1
$\begingroup$

Essentially I have a 100 lbs. pile driver with an eyelet for lifting it on top. (It's on rails) I want to set up and automated machine to lift and drop the driver at a variable pace. Preferably I would like to use a cheap electric motor. I can use pulleys, and/or a block and tackle system to reduce the amount of work the motor needs to do. I can route/3D print materials if need be. I have looked at mechanical systems and setups all over the internet, but have yet to find a simple effective solution for what I am trying to do.

$\endgroup$
4
  • $\begingroup$ A cam would be one possibility. $\endgroup$ – Solar Mike Apr 3 '20 at 22:11
  • 1
    $\begingroup$ How high is the lift, how often, and for how long? Block and tackle doesn't change the amount of work; it just changes the rate at which it gets done. $\endgroup$ – Dave Tweed Apr 4 '20 at 1:11
  • $\begingroup$ Agreed. The specification is incomplete. $\endgroup$ – Transistor Apr 4 '20 at 8:53
  • $\begingroup$ 100 lbm =~ 45 kgm. Wattage =~ kg x metres_vertical x 10 / time_seconds. So per metre of head power = 450 Watts/ seconds to lift. A battery electric drill (or even a mains drill) with a "drum" driven by the chuck can be as low geared as you wish. You can also buy geared motors. || At say 120 RPM = 2 RPS (drill on low speed screw driving mode) say with a 25mm / 1: dia drum ~= 80 mm circumference = 160mm vertical/second = 6s for 1m lift so about 450/6 = 75 Watts. Say 100 Watts plus. Smaller dia drum = slower = less watts. Release could be electromagnet. Could use endless 'rope' with 'carriages'. $\endgroup$ – Russell McMahon Apr 4 '20 at 12:00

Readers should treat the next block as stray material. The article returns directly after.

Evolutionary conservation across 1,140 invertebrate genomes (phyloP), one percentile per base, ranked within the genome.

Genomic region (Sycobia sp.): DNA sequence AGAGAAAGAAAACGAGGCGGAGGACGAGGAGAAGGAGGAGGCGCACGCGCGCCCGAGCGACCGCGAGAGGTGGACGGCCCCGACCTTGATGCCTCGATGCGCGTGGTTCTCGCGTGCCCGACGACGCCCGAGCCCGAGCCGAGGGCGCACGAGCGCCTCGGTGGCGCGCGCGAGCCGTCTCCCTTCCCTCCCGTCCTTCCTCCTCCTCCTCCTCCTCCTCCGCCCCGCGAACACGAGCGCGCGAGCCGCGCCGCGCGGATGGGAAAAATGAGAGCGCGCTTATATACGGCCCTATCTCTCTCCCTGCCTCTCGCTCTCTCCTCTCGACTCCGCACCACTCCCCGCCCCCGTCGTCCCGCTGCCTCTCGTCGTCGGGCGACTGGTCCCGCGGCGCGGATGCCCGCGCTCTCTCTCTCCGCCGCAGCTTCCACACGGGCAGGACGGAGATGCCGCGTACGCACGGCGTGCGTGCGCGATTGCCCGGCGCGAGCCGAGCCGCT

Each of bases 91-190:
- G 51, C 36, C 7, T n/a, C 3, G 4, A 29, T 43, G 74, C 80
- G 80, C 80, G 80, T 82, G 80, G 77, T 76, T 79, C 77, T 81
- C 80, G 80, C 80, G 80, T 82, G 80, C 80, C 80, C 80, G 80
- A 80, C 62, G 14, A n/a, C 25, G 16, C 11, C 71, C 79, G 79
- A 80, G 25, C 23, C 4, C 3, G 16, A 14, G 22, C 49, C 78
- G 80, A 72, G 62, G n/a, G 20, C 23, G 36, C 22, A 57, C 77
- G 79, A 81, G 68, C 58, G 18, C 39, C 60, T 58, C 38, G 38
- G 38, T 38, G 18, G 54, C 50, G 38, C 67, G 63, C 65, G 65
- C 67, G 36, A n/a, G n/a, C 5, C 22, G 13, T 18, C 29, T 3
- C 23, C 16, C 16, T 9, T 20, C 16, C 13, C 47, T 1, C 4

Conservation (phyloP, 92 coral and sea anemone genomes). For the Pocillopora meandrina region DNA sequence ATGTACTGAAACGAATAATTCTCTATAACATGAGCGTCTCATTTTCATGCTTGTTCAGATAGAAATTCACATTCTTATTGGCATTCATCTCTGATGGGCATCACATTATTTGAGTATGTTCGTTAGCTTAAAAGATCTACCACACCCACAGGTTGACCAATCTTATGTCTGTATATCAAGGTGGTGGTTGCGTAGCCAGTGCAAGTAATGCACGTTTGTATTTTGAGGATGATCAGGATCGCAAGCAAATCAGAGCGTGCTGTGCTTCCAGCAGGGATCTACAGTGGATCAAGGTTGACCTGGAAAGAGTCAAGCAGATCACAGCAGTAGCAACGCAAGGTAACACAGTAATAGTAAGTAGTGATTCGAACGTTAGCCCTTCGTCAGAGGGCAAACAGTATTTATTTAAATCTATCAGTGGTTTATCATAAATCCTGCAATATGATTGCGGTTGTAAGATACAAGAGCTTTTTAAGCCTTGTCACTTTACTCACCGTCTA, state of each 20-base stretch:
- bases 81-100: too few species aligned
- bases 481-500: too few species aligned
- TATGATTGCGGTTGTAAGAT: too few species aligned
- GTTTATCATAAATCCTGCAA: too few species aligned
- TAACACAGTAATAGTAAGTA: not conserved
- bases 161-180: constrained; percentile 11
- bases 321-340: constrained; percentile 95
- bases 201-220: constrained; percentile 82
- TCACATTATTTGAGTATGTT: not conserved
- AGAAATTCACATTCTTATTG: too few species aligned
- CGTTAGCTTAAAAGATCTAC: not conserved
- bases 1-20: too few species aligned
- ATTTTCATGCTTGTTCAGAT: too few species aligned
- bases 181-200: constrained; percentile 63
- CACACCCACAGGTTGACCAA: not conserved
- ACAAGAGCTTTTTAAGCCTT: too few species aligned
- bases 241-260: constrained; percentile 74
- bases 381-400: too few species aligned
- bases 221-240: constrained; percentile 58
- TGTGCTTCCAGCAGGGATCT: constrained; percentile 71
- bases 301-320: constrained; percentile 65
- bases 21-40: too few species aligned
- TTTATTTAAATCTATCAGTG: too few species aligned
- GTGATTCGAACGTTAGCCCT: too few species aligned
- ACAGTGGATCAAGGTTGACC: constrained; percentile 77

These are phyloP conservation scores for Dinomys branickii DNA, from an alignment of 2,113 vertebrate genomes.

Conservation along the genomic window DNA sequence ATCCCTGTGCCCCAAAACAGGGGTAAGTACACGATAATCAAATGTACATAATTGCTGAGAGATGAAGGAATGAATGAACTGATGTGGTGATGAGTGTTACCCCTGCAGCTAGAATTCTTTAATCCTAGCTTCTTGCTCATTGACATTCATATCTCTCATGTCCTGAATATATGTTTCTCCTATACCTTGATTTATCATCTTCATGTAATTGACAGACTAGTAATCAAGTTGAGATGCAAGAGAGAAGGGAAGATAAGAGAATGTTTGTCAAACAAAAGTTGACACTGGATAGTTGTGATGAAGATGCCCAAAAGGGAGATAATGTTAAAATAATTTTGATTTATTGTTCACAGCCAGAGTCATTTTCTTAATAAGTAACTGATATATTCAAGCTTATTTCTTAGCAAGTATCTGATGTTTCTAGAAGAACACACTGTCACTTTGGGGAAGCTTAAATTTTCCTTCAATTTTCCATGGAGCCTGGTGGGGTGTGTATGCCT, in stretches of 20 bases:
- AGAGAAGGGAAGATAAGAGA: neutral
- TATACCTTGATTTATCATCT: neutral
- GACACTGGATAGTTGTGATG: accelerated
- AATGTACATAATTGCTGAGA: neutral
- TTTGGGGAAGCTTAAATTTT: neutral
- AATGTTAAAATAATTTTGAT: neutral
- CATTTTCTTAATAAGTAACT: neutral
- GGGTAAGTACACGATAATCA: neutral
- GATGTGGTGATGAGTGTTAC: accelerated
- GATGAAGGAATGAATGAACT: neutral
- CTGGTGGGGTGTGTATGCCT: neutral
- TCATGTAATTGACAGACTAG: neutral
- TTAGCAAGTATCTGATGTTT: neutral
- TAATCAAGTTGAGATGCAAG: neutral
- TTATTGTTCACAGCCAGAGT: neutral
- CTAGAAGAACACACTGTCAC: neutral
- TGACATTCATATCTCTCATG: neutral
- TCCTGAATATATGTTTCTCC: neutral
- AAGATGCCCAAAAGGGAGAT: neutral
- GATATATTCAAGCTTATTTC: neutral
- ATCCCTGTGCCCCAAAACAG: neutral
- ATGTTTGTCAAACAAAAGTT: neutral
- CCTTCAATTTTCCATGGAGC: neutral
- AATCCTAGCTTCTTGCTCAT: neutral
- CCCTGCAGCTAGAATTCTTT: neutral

1
$\begingroup$

100 lbm =~ 45 kgm.
Wattage =~ kg x metres_vertical x 10 / time_seconds.

So per metre of head,
power = 450 Watts / seconds_to_lift.
A battery electric drill (or even a mains drill) with a "drum" driven by the chuck can be as low geared as you wish. You can also buy geared motors.

At say 120 RPM = 2 RPS (drill on low speed screw driving mode) say with a 25mm / 1 inch dia drum
~= 80 mm circumference = 160mm vertical/second
= 6s for 1m lift so about 450/6 = 75 Watts. Say 100 Watts plus.

Smaller dia drum = slower = less watts.

Release could be electromagnet.
Could use endless 'rope' with 'carriages' or return carriage each time.

A threaded rod driven by a drill or geared motor is also a potential low cost and 'not too hard" solution.

$\endgroup$
0
$\begingroup$

You can have your motor attached to a vertical chain rolling around 2 pulleys.

This chain with several brackets constantly moves a one hundred lbs metal ballast which is assembled on the shaft of your mechanical hammer and releases it on top.

It drops down repeatedly, banging you jack-hammer onto the job.

$\endgroup$

Your Answer

By clicking “Post Your Answer”, you agree to our terms of service, privacy policy and cookie policy

Not the answer you're looking for? Browse other questions tagged or ask your own question.